Benjamin Franklin Papers

From Benjamin Franklin to [Barbeu-Dubourg], [after 2 October? 1777]

To [Barbeu-Dubourg?3]

AL (draft) and copy: Library of Congress

[After October 2, 1777?]

You know, my dear Friend, that I am not capable of refusing you any Thing in my Power, which would be a real Kindness to you or any Friend of yours: But when I am certain that what you request would be directly the contrary, I ought to refuse it. I know that Officers going to America for Employment will probably be disappointed: That our armies are full; that [there] are a Number of Expectants unemployed and starving for want of Subsistence; that my Recommendation will not make Vacancies; nor can it fill them to the prejudice to those who have a better Claim; That some of those Officers I have been prevail’d on to recommend have by their Conduct given no favourable Impression of my Judgment in military Merit: and then the Voyage is long, the Passage very expensive, and the Hazard of being taken and imprison’d by the English very considerable. If after all no Place affording a Livelihood can be found for the Gentleman, he will perhaps be distress’d, in a strange Country, and ready to blaspheme his Friends that by their Solicitations procur’d for him so unhappy a Situation. Permit me to mention to you that in my Opinion the natural Complacence of this Country often carries People too far in the Article of Recommendations. You give them with too much Facility to Persons of whose real Characters you know nothing, and sometimes at the request of others of whom you know as little. Frequently if a Man has no useful Talents, is good for nothing, and burthensome to his Relations, or is indiscreet, profligate and extravagant, they are glad to get rid of him by sending him to the other End of the World; and for that purpose scruple not to recommend him to those they wish should recommend him to others, as a bon sujet plein de merite, &c. &c. In consequence of my crediting such Recommendations, my own are out of Credit, and I cannot advise any body to have the least Dependance on them. If after knowing this you persist in desiring my Recommendation of this Person who is known neither to me nor to you, I will give it; tho’ as I said before, I ought to refuse it.

These Applications are my perpetual Torment. People will believe, notwithstanding my continually repeated Declarations to the Contrary, that I am sent hither to engage Officers. In Truth I never had any such Orders. It was never so much as intimated to me that it would be agreable to my Constituents. I have even received for what I have done of the kind, not indeed an absolute Rebuke, but some pretty strong Hints of Disapprobation.4 Not a Day passes in which I have not a Number of soliciting Visits besides Letters. If I could gratify them all or any of them it would be a Pleasure. I might indeed give them the Recommendations and the Promises they desire, and thereby please them for the present. But when the certain Disappointment of the Expectations with which they will so obstinately flatter themselves shall arrive, they must curse me for complying with their mad Requests, and not undeceiving them, and will become so many Enemies to our Cause and Country. You can have no Conception how I am harass’d. All my Friends are sought out and teiz’d to teaze me; Great Officers of all Ranks in all Departments, Ladies great and small, besides profess’d Sollicitors, worry me from Morning to Night. The Noise of Every Coach now that enters my Court terrifies me. I am afraid to accept an Invitation to dine abroad, being almost sure of meeting with some Officer, or Officer’s Friend, who as soon as I am put into good Humour by a glass or two of Champaign begins his Attack upon me. Luckily I do not often in my sleep dream myself in these vexatious Situations, or I should be afraid of what are now my only Hours of Comfort. If therefore you have the least remaining Kindness for me, if you would not help to drive me out of France, for God’s sake, my dear Friend, let this your 23d Application be the last.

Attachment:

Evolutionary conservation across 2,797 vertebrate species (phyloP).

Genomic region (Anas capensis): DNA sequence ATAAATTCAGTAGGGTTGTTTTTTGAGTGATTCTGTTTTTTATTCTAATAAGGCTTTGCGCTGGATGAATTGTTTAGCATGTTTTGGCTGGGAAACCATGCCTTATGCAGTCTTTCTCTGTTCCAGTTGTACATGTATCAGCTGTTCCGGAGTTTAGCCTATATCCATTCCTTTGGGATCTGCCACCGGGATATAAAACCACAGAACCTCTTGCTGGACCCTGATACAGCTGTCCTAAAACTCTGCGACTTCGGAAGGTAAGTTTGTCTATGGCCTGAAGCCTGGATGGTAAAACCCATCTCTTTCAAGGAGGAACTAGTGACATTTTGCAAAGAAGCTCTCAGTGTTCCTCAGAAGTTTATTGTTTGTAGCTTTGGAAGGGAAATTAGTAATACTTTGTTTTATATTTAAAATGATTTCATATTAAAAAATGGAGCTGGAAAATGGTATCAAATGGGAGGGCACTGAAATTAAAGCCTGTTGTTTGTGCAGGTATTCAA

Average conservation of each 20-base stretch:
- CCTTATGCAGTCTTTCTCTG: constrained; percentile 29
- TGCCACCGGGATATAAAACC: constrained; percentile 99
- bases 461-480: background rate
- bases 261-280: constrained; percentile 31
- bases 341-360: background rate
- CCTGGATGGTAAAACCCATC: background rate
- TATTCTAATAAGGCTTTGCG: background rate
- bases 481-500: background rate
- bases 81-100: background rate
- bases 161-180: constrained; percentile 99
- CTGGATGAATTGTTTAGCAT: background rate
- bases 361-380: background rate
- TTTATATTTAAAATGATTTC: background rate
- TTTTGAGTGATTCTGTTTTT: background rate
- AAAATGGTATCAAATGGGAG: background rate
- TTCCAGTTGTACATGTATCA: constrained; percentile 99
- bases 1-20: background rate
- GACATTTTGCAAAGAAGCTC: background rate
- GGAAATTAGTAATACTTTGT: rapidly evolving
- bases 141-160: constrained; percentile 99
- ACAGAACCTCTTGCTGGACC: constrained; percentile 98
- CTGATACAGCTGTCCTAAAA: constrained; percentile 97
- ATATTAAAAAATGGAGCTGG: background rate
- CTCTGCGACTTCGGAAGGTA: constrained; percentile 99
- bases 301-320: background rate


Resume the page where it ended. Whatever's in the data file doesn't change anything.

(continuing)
[Note numbering follows the Franklin Papers source.]

3BF’s only other “dear Friend” in France was Le Roy, who also concerned himself with would-be volunteers. We have nothing like twenty-three applications from him or Dubourg, but many may have been oral; both men were known to be channels to BF. There are no indications that Le Roy was the recipient, and some that Dubourg was. The latter’s recommendation of La Potière, the preceding document, may or may not have elicited this response; Dubourg did not say whether he was acquainted with the man, but BF may have learned from an interview that the candidate was “known neither to me nor to you.” In any case Dubourg diminished the number of his recommendations (whereas Le Roy continued his into April), and did come to grasp his friend’s position; in the winter he remarked that two ladies who had invited BF to dine “n’ont point d’officiers a lui proposer”: below under Feb. 11. None of this proves to whom BF was writing or that he sent the letter. It does, however, justify conjecture.

4He is presumably referring to Lovell’s letter above, XXIV, 266–8.

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